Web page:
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Mobile Health Solutions to rectify digital inequality in communities affected by drug addiction (R43/R44 Clinical Trial Optional)

Description:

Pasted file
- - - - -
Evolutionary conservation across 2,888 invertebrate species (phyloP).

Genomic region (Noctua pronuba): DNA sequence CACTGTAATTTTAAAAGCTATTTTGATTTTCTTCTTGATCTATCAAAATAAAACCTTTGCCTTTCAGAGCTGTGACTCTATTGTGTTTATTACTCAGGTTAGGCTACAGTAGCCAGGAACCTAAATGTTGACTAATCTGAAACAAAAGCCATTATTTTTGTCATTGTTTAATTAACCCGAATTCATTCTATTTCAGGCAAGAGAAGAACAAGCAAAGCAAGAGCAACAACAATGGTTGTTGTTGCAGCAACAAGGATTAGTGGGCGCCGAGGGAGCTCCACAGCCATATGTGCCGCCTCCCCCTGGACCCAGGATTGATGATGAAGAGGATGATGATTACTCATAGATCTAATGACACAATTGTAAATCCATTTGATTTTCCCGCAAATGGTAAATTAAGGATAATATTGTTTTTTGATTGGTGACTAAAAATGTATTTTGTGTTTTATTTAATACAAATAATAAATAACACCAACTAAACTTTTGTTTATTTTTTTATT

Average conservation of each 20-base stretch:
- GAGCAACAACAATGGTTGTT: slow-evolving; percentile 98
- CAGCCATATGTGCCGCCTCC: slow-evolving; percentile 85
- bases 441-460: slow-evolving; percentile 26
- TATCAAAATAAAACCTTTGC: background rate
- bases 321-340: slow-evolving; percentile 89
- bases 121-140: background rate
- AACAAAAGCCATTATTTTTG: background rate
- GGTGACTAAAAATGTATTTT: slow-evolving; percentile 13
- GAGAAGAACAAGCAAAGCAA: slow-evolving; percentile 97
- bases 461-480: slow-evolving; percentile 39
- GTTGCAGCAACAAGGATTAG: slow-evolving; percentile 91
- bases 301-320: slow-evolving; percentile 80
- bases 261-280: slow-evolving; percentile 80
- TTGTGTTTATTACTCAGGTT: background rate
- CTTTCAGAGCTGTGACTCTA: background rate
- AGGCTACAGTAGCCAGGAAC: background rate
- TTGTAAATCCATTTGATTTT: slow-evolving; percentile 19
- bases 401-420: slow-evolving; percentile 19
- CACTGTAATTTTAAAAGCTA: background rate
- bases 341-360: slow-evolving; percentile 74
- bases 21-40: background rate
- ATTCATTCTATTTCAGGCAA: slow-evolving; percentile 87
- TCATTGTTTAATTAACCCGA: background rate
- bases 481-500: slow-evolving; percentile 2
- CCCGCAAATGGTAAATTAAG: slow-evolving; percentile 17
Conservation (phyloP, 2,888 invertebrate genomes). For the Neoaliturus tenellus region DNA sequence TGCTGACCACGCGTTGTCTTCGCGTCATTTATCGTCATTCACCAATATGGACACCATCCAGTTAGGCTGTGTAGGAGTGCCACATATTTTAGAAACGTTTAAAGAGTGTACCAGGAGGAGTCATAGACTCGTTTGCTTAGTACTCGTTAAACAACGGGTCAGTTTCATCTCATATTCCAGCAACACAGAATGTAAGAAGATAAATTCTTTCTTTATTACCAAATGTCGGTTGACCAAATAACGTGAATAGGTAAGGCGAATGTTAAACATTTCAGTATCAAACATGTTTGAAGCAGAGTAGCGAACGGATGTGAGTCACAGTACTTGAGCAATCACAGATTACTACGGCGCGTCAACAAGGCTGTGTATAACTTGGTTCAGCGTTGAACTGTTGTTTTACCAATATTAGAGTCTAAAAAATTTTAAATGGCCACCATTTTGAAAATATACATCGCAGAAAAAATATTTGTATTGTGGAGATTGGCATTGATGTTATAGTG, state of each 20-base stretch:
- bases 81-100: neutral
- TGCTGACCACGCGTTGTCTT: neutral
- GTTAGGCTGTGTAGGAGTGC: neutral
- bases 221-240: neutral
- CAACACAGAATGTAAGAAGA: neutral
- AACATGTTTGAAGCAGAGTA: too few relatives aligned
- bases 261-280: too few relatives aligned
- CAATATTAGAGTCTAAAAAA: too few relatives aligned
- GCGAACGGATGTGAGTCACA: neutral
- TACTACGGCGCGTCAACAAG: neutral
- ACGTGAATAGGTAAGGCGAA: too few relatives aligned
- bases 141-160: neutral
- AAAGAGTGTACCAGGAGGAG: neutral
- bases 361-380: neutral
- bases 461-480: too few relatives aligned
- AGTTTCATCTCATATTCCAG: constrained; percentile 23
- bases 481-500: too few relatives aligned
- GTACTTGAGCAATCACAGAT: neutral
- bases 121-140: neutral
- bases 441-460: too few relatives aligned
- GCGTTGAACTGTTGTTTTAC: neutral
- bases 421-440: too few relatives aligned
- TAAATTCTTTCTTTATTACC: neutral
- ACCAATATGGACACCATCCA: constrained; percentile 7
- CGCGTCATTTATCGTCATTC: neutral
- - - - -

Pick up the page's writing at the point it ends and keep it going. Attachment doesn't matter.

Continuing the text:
Background Mobile health technologies, including wearable sensors, mobile apps, social media, and digital therapeutics, have been proposed and used as research tools, service tools, and medical device solutions for patients affected by SUD. The emergency conditions of the SARS-COV-2 pandemic have dramatically expedited adoption and increased the attention to mobile health and remote monitoring and treatment, thanks to the potential offered by such technologies of improved access to remote areas or secluded populations. Despite the increasing demand and availability of mobile health technologies, there is significant evidence of unique and unmet needs present in underserved and vulnerable populations. As defined by the NIH, underserved populations include Blacks/African Americans, Hispanics/Latinos, American Indians/Alaska Natives, Asian Americans, Native Hawaiians, and other Pacific Islanders, socioeconomically disadvantaged populations, underserved rural populations, sexual and gender minorities. Vulnerable populations include Pregnant women, human fetuses, and neonates, children, and prisoners. Socioeconomically disadvantaged individuals and communities may have very limited or no access to broadband internet connections, reliable Wi-fi data availability, or even access to smartphones, resulting in constraints and severe limitations to access mobile health solutions. Such population has also been reported to present lower willingness to accept novel medical devices, such as wearable sensors. Over 36% of American adults have limited health literacy skills, described as the ability to use a complex set of analytical and decision-making skills, and the ability to apply these skills to health situations. Greater prevalence of digital illiteracy has been shown among patients with lower levels of education. Individuals with low digital literacy are at increased risk of poor health outcomes, and adverse outcomes such as hospital readmission. Mobile health technologies developed without taking into account the effect of low digital literacy have low adoption rate by the users. Mobile health technologies, including wearable sensors, have been used as a tool to collect physiological data to detect stress and craving, inform biofeedback-based algorithms for therapeutic solutions, and inform data analysis in clinical trials. However, recent evidence has shown that the performance of wearable sensors and associated algorithms is affected by the subject’s anatomical characteristics, such as skin tone. Emerging ethical standards require special attention to algorithm development in the rapidly evolving field of Artificial Intelligence (AI)/ Machine Learning (ML) and underscore the critical importance of accumulating sufficient training, testing and validation data for diverse populations representative of the patient demographics and SUD sub-types Also, as reported by the Agency for Healthcare Research and Quality in 2018, an estimated 1.3 million of US adolescents, aged 12 to 17, met diagnostic criteria for having a SUD, and the vast majority was untreated. There are currently no medical devices, including digital therapeutics, approved by the FDA to diagnose or treat adolescents affected by SUD. Research objectives: The purpose of this initiative is to provide funding toward research and development of mobile health technologies specifically designed to ensure access by underserved and vulnerable patients affected by SUD and thus to contribute to the elimination of digital inequalities. Potential topics investigating and rectifying digital health inequalities for underserved and vulnerable populations may include, but are not limited to: 1. Low-cost mobile health solutions intended for SUD screening, treatment or recovery, including collaborations with federally-funded, state and local programs, to ensure access and adoption by socioeconomically disadvantaged individuals and communities. 2. Cloud-based mobile health solutions available on multiple platforms (e.g., desktop, mobile, wearable), with specific attention to culturally appropriate content, designed to address needs of underserved SUD patients and their caregivers. 3. Mobile health solutions designed to extract complex clinical information and provide decision aids to SUD patients with low digital literacy to self-manage their disease, adopt healthy behaviors, and better communicate with their healthcare professionals. 4. Wearable sensors designed as digital diagnostic tools, with specific attention to accurate performance with respect to anatomical and physiological characteristics of underserved and vulnerable populations. 5. Machine-learning (ML)-based algorithms intended to process data acquired through wearable sensors, designed to include sufficient representation of the underserved or vulnerable population data, in order to minimize bias in the results and outcomes. 6. Digital therapeutics intended for underserved and/or vulnerable populations. Proposed solutions may include extrapolation of adult interventions for pediatric subjects, including neonates, infants, and adolescents, as described in the FDA pediatric extrapolation guidance (https://www.fda.gov/regulatory-information/search-fda-guidance-documents/leveraging-existing-clinical-data-extrapolation-pediatric-uses-medical-devices). Proposed Mobile Health Solutions are expected to fall under one of three different areas: 1) FDA regulated devices, including Digital Therapeutics (i.e. with a medical purpose intended to diagnose, treat, cure, mitigate, prevent); 2) low-risk general wellness that encourages use of healthy lifestyle and behaviors to reduce the impact of SUD or live well with SUD as described in the FDA’s general wellness guidance (https://www.fda.gov/regulatory-information/search-fda-guidance-documents/general-wellness-policy-low-risk-devices), and 3) solutions that help a patient self-manage their disease (without changing treatments/medications unless prescribed by a qualified medical professional) or better communicate with their healthcare professionals as described in the FDA’s policy for Device Software Functions and Mobile Medical Applications. Specific activities to be proposed will vary. For applications proposing FDA-regulated devices, applicants are encouraged to include activities that lead to engagement with the FDA, in order to confirm the appropriate regulatory path with respect to the proposed intended use, clarify necessary pre-clinical testing, and study design for proposed Clinical trials, when appropriate. Expected outcomes may include submission to the FDA for regulatory clearance or approval through 510(k), DeNovo, or Premarket Approval application. Projects supported by this FOA are envisioned to provide a seamless connection between underserved and/or vulnerable populations affected by SUD to treatment providers, while applying appropriate device customization and personalized diagnostic and/or treatment approaches that account for patient available resources, behavior, and lifestyle. The SBIR/STTR program is a phased program. The main objective in SBIR/STTR Phase I is to establish the technical merit and feasibility of the proposed research and development efforts, whereas in SBIR/STTR Phase II it is to continue the R&D efforts to advance the technology toward ultimate commercialization. An overall objective of the SBIR and STTR programs is to increase private sector commercialization of innovations derived from federally supported research and development. At the conclusion of an SBIR/STTR Phase II, it is expected that the small business will fully commercialize their product or technology using non-SBIR/STTR funds (either federal or non-federal). Two types of applications are accepted in response to this FOA: Phase I and Fast Track. LanPhase I. The objective of Phase I is to establish the technical merit, feasibility, and commercial potential of the proposed R/R&D efforts and to determine the quality of performance of the small business awardee organization prior to proceeding to Phase II. Fast-Track (Phase I/ Phase II) applications should include clear rationale of feasibility of the proposed approach and/ or technology application in SUD area; demonstrate a high probability of commercialization; propose clear, appropriate, meaningful and measurable goals (milestones) to be achieved prior to initiating Phase II; and indicate potential Phase III support/interest (non SBIR/STTR) from future commercialization partners. An NIH SBIR Fast-Track incorporates a submission and review process in which both Phase I and Phase II applications are submitted and reviewed together as one application to reduce or eliminate the funding gap between phases. The objective of Phase II (as a part of Fast Track applications) is to continue the R&D efforts initiated in Phase I to advance technologies to potential commercialization. Projects proposed for Phase II are based on the results achieved in Phase I (or equivalent) and aim to demonstrate scientific and technical merit and commercial potential. NIDA seeks to determine that both technical feasibility and commercial feasibility are established in Phase I before making the decision about proceeding to Phase II. Applications proposing devices or service tools designed to address need of SUD patients without specific plans to address access to mobile health solutions by underserved and/or vulnerable populations will be considered non-responsive. Applications solely focused on Alcohol Use Disorders will be deemed non-responsive. Special Considerations National Advisory Council on Drug Abuse Recommended Guidelines for the Administration of Drugs to Human Subjects: The National Advisory Council on Drug Abuse (NACDA) recognizes the importance of research involving the administration of drugs with abuse potential, and dependence or addiction liability, to human subjects. Potential applicants are encouraged to obtain and review these recommendations of Council before submitting an application that will administer compounds to human subjects. The guidelines are available on NIDA's Web site at http://www.drugabuse.gov/funding/clinical-research/nacda-guidelines-administration-drugs-to-human-subjects. Points to Consider Regarding Tobacco Industry Funding of NIDA Applicants: The National Advisory Council on Drug Abuse (NACDA) encourages NIDA and its grantees to consider the points it has set forth with regard to existing or prospective sponsored research agreements with tobacco companies or their related entities and the impact of acceptance of tobacco industry funding on NIDA's credibility and reputation within the scientific community. Please see http://www.drugabuse.gov/about-nida/advisory-boards-groups/national-advisory-council-drug-abuse-nacda/council-statements/points-to-consider-regarding-for details. Data Harmonization for Substance Abuse and Addiction via the PhenX Toolkit: NIDA strongly encourages investigators involved in human-subjects studies to employ a common set of tools and resources that will promote the collection of comparable data across studies and to do so by incorporating the measures from the Core and Specialty collections, which are available in the Substance Abuse and Addiction Collection of the PhenX Toolkit (www.phenxtoolkit.org). Please see NOT-DA-12-008 (http://grants.nih.gov/grants/guide/notice-files/NOT-DA-12-008.html) for further details.)